This is another excellent stand-alone novel from Thomas Perry, author of the Butcher's Boy and Jane Whitefield series. The protagonist, whom we meet as "Dan Chase," is a sixty-something retired guy, a widower with two dogs named Dave and Carol, who is otherwise alone and attempting to mind his own business, living under the radar in Vermont. Chase is a man with a past, though, who's been looking over his shoulder for more than thirty years, hoping that it won't catch up with him. But, of course, it finally does; otherwise there would be no novel.
As a young army intelligence officer, Chase was assigned to funnel $20 million to a Libyan warlord thought to be friendly to the United States. The warlord, in turn, was to give the money to a group of insurgents who would advance American interests in the country. But the operation went south, and when it did, Chase acted in a way that he thought best to protect the interests of the U.S. Not everyone agreed with his course of action though, and Chase thus became a marked man, waiting for the ax to fall. When it finally does, he has spent years preparing for the moment, assembling new identities and stockpiling weapons and cash. Dan Chase may be an old man, but he's not going down without a fight.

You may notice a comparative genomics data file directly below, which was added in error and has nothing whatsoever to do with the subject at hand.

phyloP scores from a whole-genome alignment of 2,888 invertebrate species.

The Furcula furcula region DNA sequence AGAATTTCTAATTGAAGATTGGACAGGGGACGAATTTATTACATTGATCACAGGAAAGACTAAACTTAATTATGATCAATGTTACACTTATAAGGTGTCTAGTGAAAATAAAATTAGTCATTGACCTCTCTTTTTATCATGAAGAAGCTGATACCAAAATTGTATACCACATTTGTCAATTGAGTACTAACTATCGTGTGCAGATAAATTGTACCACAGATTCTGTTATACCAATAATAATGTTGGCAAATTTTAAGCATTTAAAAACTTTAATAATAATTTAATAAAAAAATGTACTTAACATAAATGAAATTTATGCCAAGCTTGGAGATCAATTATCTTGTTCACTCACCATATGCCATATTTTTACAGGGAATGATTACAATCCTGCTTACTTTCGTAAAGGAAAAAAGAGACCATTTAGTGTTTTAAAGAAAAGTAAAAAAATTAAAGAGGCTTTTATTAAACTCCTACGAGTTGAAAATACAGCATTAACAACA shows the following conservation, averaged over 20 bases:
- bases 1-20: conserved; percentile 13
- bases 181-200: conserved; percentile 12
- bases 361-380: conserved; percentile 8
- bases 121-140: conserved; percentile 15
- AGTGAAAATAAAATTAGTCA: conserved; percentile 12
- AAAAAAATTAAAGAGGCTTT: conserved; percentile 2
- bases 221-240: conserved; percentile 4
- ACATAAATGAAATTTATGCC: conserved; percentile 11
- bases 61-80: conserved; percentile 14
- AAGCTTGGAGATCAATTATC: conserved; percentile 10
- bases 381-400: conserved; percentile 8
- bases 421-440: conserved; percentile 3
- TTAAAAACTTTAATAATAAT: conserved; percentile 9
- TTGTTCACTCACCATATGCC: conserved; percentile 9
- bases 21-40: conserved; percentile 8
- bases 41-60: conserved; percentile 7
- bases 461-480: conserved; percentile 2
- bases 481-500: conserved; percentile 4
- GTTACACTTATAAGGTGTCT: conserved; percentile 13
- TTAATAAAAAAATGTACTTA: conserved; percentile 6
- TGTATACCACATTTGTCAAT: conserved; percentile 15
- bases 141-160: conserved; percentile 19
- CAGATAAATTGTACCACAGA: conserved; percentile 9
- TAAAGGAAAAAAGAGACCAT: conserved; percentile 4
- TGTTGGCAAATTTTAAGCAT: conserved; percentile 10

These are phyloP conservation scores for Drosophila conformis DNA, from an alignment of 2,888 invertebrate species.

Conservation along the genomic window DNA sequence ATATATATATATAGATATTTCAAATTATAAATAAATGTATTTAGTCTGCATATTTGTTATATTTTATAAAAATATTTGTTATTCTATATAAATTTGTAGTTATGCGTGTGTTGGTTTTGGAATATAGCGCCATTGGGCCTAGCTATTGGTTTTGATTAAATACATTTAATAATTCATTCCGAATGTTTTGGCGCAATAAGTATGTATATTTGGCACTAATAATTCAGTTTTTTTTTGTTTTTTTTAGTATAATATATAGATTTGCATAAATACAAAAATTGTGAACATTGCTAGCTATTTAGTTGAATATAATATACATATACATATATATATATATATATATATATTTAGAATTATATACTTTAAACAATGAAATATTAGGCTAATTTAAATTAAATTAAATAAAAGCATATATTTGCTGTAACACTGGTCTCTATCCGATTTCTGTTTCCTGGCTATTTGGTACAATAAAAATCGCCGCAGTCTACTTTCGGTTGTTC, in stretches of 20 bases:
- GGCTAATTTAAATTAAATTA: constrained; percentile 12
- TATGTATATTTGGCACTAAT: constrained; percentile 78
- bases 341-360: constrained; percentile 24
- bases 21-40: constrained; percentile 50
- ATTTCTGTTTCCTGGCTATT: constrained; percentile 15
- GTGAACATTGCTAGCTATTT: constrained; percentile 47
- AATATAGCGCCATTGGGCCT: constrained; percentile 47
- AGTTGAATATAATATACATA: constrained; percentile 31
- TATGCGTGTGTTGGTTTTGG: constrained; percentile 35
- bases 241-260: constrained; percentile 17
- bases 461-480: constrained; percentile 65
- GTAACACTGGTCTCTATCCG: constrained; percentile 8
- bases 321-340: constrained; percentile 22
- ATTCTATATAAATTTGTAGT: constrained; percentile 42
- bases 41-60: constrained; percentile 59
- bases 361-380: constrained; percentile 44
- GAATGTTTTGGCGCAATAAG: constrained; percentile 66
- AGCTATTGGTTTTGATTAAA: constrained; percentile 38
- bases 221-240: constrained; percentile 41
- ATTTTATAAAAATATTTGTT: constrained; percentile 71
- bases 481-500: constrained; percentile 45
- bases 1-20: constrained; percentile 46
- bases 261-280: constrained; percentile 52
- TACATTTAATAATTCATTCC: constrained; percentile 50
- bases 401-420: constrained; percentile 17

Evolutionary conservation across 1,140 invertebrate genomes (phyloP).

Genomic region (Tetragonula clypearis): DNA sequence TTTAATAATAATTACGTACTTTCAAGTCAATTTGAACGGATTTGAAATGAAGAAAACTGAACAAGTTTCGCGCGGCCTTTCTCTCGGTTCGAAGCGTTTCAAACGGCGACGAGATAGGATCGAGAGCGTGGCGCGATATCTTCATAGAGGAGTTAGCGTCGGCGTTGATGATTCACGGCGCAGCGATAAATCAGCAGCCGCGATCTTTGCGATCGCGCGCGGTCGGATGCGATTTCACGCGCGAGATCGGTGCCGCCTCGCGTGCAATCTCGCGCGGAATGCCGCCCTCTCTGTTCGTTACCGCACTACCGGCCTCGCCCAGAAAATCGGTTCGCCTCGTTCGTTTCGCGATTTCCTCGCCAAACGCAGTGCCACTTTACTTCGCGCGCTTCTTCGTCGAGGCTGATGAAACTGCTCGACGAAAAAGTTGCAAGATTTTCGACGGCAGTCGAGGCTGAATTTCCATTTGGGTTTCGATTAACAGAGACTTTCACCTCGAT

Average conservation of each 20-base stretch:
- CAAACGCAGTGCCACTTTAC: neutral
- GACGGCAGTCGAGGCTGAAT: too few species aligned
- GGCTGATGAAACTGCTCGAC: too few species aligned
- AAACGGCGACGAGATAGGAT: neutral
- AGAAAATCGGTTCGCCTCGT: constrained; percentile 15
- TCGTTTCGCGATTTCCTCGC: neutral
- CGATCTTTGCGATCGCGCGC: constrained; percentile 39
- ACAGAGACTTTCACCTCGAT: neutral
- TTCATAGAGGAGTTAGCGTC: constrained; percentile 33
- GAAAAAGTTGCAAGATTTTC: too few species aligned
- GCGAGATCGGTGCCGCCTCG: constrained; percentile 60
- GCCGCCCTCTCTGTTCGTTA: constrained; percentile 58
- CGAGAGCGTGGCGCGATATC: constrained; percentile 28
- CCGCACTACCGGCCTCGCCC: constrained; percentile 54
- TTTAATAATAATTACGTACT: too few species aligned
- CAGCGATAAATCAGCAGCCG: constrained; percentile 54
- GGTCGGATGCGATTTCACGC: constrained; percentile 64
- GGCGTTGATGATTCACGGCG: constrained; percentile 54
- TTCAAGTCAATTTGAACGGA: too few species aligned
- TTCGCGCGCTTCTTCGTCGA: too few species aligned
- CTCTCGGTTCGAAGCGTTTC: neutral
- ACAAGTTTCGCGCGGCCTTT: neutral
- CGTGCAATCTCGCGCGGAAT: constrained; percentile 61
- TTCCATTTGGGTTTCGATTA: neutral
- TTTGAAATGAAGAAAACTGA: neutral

As he's demonstrated in earlier novels, Perry is the master of explaining how people can go on the run and elude, at least temporarily, very skilled and determined adversaries who are in pursuit. Of course, that's becoming increasingly hard to do in this day and age, when virtually everything a person does, seems to leave a digital trail. As always, though, Perry protagonist is ahead of the game, at least in the beginning, and the result is a gripping story that leaves the reader glued to his seat, rooting for the Old Man to succeed when the odds suggest that he never can. All in all, a great character, a great plot, and a great read.